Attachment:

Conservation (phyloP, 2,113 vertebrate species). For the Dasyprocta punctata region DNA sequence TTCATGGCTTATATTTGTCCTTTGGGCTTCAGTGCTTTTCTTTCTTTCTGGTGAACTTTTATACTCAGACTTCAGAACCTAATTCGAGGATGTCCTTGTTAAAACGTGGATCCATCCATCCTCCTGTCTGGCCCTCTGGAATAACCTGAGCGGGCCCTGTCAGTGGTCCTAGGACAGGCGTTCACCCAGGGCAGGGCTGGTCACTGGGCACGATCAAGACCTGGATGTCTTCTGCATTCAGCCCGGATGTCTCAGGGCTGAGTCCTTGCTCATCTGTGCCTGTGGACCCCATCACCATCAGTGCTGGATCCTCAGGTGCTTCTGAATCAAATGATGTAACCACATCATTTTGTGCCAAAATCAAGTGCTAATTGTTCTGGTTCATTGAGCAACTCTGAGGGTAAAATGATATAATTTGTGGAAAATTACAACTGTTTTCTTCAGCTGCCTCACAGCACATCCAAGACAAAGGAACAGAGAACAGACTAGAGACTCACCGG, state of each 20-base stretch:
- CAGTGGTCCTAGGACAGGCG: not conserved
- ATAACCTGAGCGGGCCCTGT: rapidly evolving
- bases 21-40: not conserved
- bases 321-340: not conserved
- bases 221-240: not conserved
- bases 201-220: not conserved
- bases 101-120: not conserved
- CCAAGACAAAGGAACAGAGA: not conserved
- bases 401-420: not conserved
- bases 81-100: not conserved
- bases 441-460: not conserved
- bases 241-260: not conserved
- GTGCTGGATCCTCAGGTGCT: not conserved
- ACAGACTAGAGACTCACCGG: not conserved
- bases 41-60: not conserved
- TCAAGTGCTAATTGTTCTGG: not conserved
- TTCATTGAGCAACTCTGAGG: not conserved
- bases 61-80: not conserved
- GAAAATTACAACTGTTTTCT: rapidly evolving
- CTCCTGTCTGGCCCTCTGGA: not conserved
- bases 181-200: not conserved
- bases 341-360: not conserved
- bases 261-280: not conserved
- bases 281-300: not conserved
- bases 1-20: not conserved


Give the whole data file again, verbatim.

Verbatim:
Conservation (phyloP, 2,113 vertebrate species). For the Dasyprocta punctata region DNA sequence TTCATGGCTTATATTTGTCCTTTGGGCTTCAGTGCTTTTCTTTCTTTCTGGTGAACTTTTATACTCAGACTTCAGAACCTAATTCGAGGATGTCCTTGTTAAAACGTGGATCCATCCATCCTCCTGTCTGGCCCTCTGGAATAACCTGAGCGGGCCCTGTCAGTGGTCCTAGGACAGGCGTTCACCCAGGGCAGGGCTGGTCACTGGGCACGATCAAGACCTGGATGTCTTCTGCATTCAGCCCGGATGTCTCAGGGCTGAGTCCTTGCTCATCTGTGCCTGTGGACCCCATCACCATCAGTGCTGGATCCTCAGGTGCTTCTGAATCAAATGATGTAACCACATCATTTTGTGCCAAAATCAAGTGCTAATTGTTCTGGTTCATTGAGCAACTCTGAGGGTAAAATGATATAATTTGTGGAAAATTACAACTGTTTTCTTCAGCTGCCTCACAGCACATCCAAGACAAAGGAACAGAGAACAGACTAGAGACTCACCGG, state of each 20-base stretch:
- CAGTGGTCCTAGGACAGGCG: not conserved
- ATAACCTGAGCGGGCCCTGT: rapidly evolving
- bases 21-40: not conserved
- bases 321-340: not conserved
- bases 221-240: not conserved
- bases 201-220: not conserved
- bases 101-120: not conserved
- CCAAGACAAAGGAACAGAGA: not conserved
- bases 401-420: not conserved
- bases 81-100: not conserved
- bases 441-460: not conserved
- bases 241-260: not conserved
- GTGCTGGATCCTCAGGTGCT: not conserved
- ACAGACTAGAGACTCACCGG: not conserved
- bases 41-60: not conserved
- TCAAGTGCTAATTGTTCTGG: not conserved
- TTCATTGAGCAACTCTGAGG: not conserved
- bases 61-80: not conserved
- GAAAATTACAACTGTTTTCT: rapidly evolving
- CTCCTGTCTGGCCCTCTGGA: not conserved
- bases 181-200: not conserved
- bases 341-360: not conserved
- bases 261-280: not conserved
- bases 281-300: not conserved
- bases 1-20: not conserved